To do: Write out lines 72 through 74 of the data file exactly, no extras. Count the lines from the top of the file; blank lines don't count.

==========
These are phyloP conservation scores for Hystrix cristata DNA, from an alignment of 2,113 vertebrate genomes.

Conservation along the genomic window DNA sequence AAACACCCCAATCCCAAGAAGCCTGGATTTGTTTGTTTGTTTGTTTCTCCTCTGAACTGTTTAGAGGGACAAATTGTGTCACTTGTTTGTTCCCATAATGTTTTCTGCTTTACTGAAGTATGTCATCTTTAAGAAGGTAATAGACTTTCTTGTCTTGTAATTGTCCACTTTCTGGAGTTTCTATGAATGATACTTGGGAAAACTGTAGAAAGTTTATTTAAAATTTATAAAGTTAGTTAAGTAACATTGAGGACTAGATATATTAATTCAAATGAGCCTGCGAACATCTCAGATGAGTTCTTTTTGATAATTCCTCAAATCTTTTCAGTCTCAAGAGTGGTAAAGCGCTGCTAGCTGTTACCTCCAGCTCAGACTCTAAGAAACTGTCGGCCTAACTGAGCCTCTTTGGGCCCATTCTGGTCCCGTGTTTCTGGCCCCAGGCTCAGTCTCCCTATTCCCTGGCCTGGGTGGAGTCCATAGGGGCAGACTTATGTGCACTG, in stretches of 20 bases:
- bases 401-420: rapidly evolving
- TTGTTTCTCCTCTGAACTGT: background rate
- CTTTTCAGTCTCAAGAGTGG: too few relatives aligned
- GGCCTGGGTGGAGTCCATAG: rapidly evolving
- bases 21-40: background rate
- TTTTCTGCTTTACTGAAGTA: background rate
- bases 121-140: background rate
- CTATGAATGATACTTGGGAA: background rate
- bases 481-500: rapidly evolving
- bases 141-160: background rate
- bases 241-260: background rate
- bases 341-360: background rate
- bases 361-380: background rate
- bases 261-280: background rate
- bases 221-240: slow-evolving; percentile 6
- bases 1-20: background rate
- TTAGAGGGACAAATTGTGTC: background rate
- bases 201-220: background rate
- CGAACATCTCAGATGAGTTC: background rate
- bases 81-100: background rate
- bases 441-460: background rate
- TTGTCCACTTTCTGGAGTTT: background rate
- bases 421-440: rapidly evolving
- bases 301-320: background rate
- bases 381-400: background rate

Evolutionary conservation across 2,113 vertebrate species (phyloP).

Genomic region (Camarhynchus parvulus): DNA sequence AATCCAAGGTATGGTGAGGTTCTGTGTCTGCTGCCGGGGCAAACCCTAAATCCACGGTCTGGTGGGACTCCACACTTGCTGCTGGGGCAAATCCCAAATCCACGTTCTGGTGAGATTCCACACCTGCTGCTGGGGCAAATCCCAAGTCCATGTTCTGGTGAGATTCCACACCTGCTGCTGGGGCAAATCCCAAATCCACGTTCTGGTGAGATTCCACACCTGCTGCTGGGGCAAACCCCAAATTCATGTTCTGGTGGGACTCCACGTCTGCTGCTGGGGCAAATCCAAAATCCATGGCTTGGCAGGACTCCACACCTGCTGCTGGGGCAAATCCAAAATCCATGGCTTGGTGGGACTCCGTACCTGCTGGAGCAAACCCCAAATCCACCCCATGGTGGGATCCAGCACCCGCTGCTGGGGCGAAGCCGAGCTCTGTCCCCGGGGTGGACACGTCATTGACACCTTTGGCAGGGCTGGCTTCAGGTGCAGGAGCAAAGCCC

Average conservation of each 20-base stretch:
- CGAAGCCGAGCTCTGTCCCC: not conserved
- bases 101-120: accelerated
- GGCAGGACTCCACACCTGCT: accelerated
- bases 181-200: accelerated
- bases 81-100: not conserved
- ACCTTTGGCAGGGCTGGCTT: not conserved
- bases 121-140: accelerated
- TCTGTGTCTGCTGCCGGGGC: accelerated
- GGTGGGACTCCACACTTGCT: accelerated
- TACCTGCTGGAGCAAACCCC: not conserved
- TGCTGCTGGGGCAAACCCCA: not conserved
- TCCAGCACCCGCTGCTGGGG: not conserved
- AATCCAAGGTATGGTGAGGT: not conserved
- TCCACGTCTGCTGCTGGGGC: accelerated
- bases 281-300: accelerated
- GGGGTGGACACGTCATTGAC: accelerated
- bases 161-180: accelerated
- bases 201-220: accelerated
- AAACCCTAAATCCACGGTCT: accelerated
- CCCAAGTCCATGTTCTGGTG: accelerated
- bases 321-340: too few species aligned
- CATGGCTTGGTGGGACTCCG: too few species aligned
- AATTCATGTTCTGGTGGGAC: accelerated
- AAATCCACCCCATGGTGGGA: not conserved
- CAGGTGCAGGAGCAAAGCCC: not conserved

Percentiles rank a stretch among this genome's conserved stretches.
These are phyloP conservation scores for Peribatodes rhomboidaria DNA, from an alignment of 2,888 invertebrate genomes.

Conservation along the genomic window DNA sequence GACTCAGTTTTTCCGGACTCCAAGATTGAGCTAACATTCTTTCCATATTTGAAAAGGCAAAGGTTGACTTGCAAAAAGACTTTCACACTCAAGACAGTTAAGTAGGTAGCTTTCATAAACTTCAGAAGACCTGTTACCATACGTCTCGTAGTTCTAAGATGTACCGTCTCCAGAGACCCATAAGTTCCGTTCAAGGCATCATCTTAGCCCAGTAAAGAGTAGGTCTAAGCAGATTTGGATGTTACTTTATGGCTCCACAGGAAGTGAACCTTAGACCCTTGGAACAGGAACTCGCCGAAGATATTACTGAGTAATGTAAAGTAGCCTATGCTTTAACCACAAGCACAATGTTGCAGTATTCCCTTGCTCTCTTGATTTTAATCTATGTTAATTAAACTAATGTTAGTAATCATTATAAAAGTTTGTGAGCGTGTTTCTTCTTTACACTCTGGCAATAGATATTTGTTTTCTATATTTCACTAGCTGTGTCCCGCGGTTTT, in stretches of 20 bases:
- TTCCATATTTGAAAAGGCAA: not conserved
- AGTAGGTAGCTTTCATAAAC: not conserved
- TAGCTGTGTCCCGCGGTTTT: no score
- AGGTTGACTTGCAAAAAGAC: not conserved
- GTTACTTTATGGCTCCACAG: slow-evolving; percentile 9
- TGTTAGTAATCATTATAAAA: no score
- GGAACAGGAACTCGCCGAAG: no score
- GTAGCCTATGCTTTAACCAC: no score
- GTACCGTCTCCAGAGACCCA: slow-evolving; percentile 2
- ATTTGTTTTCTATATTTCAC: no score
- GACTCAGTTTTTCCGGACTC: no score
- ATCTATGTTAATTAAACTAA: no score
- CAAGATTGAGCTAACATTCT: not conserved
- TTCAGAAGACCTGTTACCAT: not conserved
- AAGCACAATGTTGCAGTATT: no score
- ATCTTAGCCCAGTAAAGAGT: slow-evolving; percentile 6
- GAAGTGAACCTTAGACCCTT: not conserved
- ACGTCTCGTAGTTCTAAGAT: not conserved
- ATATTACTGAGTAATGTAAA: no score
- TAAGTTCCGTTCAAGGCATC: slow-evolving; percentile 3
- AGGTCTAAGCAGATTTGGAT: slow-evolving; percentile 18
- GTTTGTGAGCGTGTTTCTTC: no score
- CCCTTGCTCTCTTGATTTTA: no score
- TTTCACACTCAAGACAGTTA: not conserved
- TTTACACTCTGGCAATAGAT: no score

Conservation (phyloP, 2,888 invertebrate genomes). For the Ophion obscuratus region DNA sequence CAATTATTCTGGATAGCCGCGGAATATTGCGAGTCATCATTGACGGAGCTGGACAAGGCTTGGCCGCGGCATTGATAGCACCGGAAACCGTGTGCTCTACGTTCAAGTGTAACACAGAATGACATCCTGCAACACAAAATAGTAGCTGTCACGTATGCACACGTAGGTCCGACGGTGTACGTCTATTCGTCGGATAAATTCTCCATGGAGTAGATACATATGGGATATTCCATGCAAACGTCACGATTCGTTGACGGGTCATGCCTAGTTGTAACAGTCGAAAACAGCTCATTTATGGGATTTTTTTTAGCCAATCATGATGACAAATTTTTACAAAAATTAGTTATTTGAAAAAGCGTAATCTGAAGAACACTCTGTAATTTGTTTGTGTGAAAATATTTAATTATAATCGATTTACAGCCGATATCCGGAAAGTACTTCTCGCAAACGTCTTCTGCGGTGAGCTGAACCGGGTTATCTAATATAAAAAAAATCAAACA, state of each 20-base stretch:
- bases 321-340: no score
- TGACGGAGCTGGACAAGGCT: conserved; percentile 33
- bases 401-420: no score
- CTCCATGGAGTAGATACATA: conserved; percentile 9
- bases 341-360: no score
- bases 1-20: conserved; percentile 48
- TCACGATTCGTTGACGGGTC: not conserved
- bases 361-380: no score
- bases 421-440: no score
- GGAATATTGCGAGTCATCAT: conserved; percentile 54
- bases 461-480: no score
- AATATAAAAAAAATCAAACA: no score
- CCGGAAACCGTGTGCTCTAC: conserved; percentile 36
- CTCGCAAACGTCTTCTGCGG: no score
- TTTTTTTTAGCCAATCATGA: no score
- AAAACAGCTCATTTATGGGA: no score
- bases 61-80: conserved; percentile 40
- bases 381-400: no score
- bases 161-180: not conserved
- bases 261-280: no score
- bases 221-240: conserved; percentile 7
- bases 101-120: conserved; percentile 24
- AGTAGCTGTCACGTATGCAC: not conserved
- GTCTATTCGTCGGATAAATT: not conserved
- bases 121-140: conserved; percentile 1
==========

- TTCAGAAGACCTGTTACCAT: not conserved
- AAGCACAATGTTGCAGTATT: no score
- ATCTTAGCCCAGTAAAGAGT: slow-evolving; percentile 6